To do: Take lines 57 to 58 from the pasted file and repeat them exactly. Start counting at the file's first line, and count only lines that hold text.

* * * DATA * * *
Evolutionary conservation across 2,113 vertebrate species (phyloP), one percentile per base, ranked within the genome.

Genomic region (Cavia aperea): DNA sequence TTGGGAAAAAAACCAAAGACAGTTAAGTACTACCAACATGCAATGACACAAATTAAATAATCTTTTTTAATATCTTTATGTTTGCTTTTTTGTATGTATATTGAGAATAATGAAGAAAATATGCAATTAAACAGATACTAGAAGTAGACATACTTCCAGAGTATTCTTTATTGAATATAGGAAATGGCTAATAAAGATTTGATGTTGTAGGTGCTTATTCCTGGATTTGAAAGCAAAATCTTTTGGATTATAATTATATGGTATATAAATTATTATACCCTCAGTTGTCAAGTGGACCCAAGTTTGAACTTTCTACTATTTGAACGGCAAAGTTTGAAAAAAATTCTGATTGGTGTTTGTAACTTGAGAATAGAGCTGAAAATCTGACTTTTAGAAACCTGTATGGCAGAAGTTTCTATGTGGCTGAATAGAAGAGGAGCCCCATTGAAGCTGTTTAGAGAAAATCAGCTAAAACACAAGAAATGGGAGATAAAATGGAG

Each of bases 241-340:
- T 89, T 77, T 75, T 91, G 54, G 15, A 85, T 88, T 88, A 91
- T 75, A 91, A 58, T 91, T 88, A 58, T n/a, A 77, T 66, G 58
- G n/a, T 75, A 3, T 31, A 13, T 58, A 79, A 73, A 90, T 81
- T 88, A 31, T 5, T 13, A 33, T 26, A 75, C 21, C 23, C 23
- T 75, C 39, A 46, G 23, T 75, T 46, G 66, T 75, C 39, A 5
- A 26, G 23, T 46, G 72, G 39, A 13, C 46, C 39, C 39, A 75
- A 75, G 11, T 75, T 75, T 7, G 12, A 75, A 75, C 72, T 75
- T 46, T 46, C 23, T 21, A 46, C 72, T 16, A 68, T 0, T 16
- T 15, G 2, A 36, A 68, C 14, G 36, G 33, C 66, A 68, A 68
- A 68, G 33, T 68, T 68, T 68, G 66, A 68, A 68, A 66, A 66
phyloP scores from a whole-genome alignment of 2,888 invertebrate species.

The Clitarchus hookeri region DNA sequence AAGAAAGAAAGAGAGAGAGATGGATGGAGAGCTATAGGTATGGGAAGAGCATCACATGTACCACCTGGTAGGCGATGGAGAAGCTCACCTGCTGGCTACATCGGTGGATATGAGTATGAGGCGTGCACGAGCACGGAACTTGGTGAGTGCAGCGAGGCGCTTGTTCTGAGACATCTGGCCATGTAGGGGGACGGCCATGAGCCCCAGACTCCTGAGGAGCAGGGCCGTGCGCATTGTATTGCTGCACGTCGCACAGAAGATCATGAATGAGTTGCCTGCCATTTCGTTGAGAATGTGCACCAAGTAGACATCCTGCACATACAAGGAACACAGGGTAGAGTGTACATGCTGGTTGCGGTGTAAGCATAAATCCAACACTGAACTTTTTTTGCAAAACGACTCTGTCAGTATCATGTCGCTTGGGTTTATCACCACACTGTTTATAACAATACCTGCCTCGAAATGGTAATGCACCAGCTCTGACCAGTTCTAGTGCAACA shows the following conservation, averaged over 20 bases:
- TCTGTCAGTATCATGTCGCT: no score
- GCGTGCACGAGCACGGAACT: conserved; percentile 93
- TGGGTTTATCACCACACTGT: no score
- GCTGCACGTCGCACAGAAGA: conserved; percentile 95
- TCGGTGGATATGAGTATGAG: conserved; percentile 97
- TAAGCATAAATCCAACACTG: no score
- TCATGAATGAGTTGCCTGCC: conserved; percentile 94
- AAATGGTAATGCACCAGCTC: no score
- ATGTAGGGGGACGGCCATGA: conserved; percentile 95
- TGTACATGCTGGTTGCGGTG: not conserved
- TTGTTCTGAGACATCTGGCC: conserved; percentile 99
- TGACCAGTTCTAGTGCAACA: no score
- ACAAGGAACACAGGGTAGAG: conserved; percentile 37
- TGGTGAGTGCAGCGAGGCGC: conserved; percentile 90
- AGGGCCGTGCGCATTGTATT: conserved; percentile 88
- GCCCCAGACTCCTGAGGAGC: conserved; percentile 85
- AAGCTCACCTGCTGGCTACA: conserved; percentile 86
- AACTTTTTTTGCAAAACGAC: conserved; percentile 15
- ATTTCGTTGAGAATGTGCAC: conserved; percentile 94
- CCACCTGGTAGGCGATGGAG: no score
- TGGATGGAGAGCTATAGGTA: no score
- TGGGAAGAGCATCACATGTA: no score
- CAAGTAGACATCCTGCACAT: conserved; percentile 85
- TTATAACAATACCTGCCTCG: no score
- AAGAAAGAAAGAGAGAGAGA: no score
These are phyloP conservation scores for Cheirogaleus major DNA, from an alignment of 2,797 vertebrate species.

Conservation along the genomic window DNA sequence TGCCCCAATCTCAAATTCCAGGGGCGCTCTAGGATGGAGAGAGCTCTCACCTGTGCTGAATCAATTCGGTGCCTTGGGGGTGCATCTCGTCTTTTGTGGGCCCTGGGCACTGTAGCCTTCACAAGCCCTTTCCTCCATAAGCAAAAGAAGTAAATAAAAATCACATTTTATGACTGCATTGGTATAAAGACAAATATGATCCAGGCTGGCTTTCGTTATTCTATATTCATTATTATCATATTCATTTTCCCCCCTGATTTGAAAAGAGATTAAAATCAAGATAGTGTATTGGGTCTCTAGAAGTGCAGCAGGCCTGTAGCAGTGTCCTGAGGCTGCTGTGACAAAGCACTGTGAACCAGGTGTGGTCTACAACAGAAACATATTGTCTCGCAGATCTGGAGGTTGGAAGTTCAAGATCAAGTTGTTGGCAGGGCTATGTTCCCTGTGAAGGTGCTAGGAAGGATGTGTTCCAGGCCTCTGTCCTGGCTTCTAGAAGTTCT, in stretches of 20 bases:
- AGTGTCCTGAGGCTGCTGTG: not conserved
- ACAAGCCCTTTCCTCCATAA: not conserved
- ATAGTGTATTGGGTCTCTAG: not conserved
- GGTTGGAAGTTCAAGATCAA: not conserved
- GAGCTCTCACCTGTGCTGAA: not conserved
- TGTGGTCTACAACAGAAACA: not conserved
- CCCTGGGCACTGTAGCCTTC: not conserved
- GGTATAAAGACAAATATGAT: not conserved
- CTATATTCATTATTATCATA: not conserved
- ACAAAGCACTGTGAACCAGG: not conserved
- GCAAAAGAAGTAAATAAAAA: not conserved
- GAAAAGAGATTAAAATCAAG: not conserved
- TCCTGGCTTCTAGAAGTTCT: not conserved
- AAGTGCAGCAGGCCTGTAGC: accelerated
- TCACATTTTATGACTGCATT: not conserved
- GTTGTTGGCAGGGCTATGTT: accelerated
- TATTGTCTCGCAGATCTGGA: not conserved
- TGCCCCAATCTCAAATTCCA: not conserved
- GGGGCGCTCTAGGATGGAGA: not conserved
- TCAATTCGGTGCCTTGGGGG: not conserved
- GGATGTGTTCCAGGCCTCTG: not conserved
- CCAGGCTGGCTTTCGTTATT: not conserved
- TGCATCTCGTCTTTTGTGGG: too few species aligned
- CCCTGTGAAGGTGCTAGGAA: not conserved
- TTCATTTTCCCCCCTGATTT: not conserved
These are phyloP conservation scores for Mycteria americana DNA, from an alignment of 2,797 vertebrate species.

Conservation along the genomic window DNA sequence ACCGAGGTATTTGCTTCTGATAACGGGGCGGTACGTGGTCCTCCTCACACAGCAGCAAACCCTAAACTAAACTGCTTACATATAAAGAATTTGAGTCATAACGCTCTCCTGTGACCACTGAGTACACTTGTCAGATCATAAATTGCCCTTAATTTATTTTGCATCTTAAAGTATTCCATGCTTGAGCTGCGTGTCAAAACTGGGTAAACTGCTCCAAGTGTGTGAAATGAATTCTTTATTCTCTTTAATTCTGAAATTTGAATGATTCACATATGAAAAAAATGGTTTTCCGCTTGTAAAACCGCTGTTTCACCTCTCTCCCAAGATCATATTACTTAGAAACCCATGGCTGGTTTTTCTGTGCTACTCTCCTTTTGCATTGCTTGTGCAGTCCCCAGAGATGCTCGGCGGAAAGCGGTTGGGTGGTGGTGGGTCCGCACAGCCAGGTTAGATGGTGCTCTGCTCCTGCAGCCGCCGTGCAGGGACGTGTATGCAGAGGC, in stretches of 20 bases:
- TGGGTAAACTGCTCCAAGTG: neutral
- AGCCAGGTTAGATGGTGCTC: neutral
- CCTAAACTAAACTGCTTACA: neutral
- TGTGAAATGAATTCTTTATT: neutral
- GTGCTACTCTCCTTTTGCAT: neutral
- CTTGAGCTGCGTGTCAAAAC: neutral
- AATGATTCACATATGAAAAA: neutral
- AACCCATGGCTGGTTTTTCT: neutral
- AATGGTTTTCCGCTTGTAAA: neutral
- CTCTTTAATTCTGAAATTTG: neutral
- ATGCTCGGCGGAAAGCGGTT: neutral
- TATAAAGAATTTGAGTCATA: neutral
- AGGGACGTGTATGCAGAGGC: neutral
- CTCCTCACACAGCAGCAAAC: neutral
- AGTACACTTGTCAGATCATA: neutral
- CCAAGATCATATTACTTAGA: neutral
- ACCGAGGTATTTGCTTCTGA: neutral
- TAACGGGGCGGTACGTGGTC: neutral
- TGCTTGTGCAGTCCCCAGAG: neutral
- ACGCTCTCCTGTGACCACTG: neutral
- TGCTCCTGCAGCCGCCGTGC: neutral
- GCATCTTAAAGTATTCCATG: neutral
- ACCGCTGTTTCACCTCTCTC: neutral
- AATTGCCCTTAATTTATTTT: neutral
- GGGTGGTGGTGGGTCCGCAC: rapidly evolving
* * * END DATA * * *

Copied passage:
- TCACATTTTATGACTGCATT: not conserved
- GTTGTTGGCAGGGCTATGTT: accelerated